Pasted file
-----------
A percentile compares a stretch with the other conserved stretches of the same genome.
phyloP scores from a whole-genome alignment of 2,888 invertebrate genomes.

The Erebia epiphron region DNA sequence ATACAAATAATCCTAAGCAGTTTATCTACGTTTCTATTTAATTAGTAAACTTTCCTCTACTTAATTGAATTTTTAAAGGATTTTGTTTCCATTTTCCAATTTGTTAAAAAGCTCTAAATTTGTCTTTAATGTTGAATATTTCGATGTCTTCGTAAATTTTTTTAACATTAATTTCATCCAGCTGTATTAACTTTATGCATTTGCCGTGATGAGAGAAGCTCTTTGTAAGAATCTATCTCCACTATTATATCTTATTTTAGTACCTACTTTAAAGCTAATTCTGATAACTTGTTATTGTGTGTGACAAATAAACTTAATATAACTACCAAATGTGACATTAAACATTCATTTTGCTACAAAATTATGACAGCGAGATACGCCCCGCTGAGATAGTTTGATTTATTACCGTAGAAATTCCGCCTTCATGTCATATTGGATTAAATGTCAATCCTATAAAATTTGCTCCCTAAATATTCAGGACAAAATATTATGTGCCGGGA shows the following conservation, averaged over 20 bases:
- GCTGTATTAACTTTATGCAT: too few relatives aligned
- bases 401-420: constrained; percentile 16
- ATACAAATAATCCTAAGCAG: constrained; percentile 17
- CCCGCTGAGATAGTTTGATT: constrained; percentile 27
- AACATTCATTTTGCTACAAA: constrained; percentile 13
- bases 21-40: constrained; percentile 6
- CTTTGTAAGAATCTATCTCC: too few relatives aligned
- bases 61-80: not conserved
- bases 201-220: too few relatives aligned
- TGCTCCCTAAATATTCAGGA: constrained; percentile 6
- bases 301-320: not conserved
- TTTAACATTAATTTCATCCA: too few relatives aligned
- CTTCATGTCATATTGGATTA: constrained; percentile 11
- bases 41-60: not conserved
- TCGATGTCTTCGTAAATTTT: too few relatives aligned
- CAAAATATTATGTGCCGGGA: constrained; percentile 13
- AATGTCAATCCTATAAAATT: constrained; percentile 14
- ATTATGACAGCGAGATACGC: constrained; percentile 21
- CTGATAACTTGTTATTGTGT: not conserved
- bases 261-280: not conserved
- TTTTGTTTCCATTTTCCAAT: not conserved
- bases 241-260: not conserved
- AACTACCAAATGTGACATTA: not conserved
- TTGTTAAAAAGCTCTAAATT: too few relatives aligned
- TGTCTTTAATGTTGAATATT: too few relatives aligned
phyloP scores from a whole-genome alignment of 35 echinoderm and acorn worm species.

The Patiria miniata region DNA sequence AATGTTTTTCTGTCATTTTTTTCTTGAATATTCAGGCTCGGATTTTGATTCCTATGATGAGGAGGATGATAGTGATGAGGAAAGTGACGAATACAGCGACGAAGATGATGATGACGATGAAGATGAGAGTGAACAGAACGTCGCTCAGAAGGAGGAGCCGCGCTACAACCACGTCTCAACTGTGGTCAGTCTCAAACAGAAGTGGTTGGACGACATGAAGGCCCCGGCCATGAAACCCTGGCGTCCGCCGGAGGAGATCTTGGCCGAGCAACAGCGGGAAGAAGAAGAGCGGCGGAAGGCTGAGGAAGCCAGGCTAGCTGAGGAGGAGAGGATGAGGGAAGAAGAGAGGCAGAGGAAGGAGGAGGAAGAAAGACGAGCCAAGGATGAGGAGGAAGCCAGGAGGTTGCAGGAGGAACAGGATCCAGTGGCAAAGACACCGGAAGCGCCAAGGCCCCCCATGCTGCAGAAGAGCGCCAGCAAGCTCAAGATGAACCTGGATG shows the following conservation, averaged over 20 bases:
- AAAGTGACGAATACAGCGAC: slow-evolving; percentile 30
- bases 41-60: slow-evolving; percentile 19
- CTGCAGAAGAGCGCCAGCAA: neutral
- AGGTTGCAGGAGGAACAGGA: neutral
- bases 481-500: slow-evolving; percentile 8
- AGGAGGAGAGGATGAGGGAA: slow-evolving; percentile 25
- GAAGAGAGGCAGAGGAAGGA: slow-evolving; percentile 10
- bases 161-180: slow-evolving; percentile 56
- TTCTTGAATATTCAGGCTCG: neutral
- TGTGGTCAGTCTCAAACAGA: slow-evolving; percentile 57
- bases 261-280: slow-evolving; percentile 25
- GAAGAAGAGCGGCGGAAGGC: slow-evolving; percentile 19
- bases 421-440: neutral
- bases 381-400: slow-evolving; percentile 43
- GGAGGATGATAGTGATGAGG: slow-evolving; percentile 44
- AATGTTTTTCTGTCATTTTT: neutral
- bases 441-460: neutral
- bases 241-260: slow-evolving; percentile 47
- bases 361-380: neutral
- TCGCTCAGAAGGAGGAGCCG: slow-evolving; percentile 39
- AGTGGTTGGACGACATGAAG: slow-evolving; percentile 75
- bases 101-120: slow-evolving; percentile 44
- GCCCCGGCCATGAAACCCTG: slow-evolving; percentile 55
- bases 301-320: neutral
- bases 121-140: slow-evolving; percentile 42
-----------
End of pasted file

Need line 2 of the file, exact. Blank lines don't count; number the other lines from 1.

phyloP scores from a whole-genome alignment of 2,888 invertebrate genomes.